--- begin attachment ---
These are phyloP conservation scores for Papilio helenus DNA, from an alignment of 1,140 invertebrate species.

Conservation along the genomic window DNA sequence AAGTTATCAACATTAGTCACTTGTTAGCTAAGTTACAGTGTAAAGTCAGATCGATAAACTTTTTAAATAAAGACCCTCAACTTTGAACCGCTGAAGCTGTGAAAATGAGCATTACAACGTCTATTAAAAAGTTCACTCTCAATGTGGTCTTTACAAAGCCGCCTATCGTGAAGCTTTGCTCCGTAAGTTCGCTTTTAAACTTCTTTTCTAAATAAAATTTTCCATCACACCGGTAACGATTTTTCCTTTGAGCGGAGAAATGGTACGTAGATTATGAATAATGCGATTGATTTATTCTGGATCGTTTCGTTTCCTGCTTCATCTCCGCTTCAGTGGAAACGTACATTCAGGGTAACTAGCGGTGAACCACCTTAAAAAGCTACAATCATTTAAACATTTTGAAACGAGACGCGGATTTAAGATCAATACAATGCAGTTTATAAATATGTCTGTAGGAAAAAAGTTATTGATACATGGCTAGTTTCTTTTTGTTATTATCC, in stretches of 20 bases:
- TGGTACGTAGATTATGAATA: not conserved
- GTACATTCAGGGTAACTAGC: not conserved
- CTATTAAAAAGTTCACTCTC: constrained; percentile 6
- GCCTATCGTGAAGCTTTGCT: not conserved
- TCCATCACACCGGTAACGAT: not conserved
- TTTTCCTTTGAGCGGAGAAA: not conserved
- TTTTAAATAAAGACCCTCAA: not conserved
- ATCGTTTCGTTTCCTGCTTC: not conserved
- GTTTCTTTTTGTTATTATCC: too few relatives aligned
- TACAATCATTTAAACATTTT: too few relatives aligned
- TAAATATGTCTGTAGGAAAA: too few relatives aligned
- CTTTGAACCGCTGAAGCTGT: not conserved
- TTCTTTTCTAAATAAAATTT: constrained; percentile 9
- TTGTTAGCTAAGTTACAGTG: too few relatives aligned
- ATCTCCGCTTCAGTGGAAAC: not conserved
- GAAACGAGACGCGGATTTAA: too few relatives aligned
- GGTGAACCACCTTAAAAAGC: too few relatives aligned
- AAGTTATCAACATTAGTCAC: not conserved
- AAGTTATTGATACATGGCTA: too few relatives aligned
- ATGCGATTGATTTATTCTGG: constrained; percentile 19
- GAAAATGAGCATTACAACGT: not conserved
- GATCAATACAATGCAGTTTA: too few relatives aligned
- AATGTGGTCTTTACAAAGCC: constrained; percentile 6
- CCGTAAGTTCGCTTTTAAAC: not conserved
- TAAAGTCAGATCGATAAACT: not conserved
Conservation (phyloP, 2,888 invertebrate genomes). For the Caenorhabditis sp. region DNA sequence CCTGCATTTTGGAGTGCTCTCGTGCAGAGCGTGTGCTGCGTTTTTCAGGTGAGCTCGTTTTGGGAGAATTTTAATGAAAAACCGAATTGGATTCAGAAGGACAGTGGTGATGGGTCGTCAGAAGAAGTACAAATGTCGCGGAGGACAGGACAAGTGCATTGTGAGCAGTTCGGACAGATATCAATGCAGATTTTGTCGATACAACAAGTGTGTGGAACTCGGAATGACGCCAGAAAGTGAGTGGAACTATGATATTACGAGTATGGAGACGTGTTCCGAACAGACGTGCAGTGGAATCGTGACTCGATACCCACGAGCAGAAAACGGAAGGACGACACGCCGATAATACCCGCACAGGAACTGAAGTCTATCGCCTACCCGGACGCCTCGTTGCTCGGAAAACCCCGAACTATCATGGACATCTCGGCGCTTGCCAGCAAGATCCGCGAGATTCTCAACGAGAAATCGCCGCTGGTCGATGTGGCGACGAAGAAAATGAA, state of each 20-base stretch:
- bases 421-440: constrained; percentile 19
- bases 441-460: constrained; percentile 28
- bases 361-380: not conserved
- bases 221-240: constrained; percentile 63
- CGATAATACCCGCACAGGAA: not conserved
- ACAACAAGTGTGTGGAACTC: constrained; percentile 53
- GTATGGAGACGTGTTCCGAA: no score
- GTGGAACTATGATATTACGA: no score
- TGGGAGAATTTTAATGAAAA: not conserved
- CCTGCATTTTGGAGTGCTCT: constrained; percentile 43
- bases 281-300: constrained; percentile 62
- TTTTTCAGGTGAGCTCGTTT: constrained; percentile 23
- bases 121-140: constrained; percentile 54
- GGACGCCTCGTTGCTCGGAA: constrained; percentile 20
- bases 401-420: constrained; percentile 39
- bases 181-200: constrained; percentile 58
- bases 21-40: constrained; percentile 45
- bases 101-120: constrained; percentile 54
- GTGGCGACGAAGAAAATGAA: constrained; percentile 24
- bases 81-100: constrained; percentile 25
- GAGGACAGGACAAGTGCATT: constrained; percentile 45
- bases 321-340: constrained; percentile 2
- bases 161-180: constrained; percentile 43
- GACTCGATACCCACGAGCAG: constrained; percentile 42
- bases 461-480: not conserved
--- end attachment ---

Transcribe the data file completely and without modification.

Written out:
These are phyloP conservation scores for Papilio helenus DNA, from an alignment of 1,140 invertebrate species.

Conservation along the genomic window DNA sequence AAGTTATCAACATTAGTCACTTGTTAGCTAAGTTACAGTGTAAAGTCAGATCGATAAACTTTTTAAATAAAGACCCTCAACTTTGAACCGCTGAAGCTGTGAAAATGAGCATTACAACGTCTATTAAAAAGTTCACTCTCAATGTGGTCTTTACAAAGCCGCCTATCGTGAAGCTTTGCTCCGTAAGTTCGCTTTTAAACTTCTTTTCTAAATAAAATTTTCCATCACACCGGTAACGATTTTTCCTTTGAGCGGAGAAATGGTACGTAGATTATGAATAATGCGATTGATTTATTCTGGATCGTTTCGTTTCCTGCTTCATCTCCGCTTCAGTGGAAACGTACATTCAGGGTAACTAGCGGTGAACCACCTTAAAAAGCTACAATCATTTAAACATTTTGAAACGAGACGCGGATTTAAGATCAATACAATGCAGTTTATAAATATGTCTGTAGGAAAAAAGTTATTGATACATGGCTAGTTTCTTTTTGTTATTATCC, in stretches of 20 bases:
- TGGTACGTAGATTATGAATA: not conserved
- GTACATTCAGGGTAACTAGC: not conserved
- CTATTAAAAAGTTCACTCTC: constrained; percentile 6
- GCCTATCGTGAAGCTTTGCT: not conserved
- TCCATCACACCGGTAACGAT: not conserved
- TTTTCCTTTGAGCGGAGAAA: not conserved
- TTTTAAATAAAGACCCTCAA: not conserved
- ATCGTTTCGTTTCCTGCTTC: not conserved
- GTTTCTTTTTGTTATTATCC: too few relatives aligned
- TACAATCATTTAAACATTTT: too few relatives aligned
- TAAATATGTCTGTAGGAAAA: too few relatives aligned
- CTTTGAACCGCTGAAGCTGT: not conserved
- TTCTTTTCTAAATAAAATTT: constrained; percentile 9
- TTGTTAGCTAAGTTACAGTG: too few relatives aligned
- ATCTCCGCTTCAGTGGAAAC: not conserved
- GAAACGAGACGCGGATTTAA: too few relatives aligned
- GGTGAACCACCTTAAAAAGC: too few relatives aligned
- AAGTTATCAACATTAGTCAC: not conserved
- AAGTTATTGATACATGGCTA: too few relatives aligned
- ATGCGATTGATTTATTCTGG: constrained; percentile 19
- GAAAATGAGCATTACAACGT: not conserved
- GATCAATACAATGCAGTTTA: too few relatives aligned
- AATGTGGTCTTTACAAAGCC: constrained; percentile 6
- CCGTAAGTTCGCTTTTAAAC: not conserved
- TAAAGTCAGATCGATAAACT: not conserved
Conservation (phyloP, 2,888 invertebrate genomes). For the Caenorhabditis sp. region DNA sequence CCTGCATTTTGGAGTGCTCTCGTGCAGAGCGTGTGCTGCGTTTTTCAGGTGAGCTCGTTTTGGGAGAATTTTAATGAAAAACCGAATTGGATTCAGAAGGACAGTGGTGATGGGTCGTCAGAAGAAGTACAAATGTCGCGGAGGACAGGACAAGTGCATTGTGAGCAGTTCGGACAGATATCAATGCAGATTTTGTCGATACAACAAGTGTGTGGAACTCGGAATGACGCCAGAAAGTGAGTGGAACTATGATATTACGAGTATGGAGACGTGTTCCGAACAGACGTGCAGTGGAATCGTGACTCGATACCCACGAGCAGAAAACGGAAGGACGACACGCCGATAATACCCGCACAGGAACTGAAGTCTATCGCCTACCCGGACGCCTCGTTGCTCGGAAAACCCCGAACTATCATGGACATCTCGGCGCTTGCCAGCAAGATCCGCGAGATTCTCAACGAGAAATCGCCGCTGGTCGATGTGGCGACGAAGAAAATGAA, state of each 20-base stretch:
- bases 421-440: constrained; percentile 19
- bases 441-460: constrained; percentile 28
- bases 361-380: not conserved
- bases 221-240: constrained; percentile 63
- CGATAATACCCGCACAGGAA: not conserved
- ACAACAAGTGTGTGGAACTC: constrained; percentile 53
- GTATGGAGACGTGTTCCGAA: no score
- GTGGAACTATGATATTACGA: no score
- TGGGAGAATTTTAATGAAAA: not conserved
- CCTGCATTTTGGAGTGCTCT: constrained; percentile 43
- bases 281-300: constrained; percentile 62
- TTTTTCAGGTGAGCTCGTTT: constrained; percentile 23
- bases 121-140: constrained; percentile 54
- GGACGCCTCGTTGCTCGGAA: constrained; percentile 20
- bases 401-420: constrained; percentile 39
- bases 181-200: constrained; percentile 58
- bases 21-40: constrained; percentile 45
- bases 101-120: constrained; percentile 54
- GTGGCGACGAAGAAAATGAA: constrained; percentile 24
- bases 81-100: constrained; percentile 25
- GAGGACAGGACAAGTGCATT: constrained; percentile 45
- bases 321-340: constrained; percentile 2
- bases 161-180: constrained; percentile 43
- GACTCGATACCCACGAGCAG: constrained; percentile 42
- bases 461-480: not conserved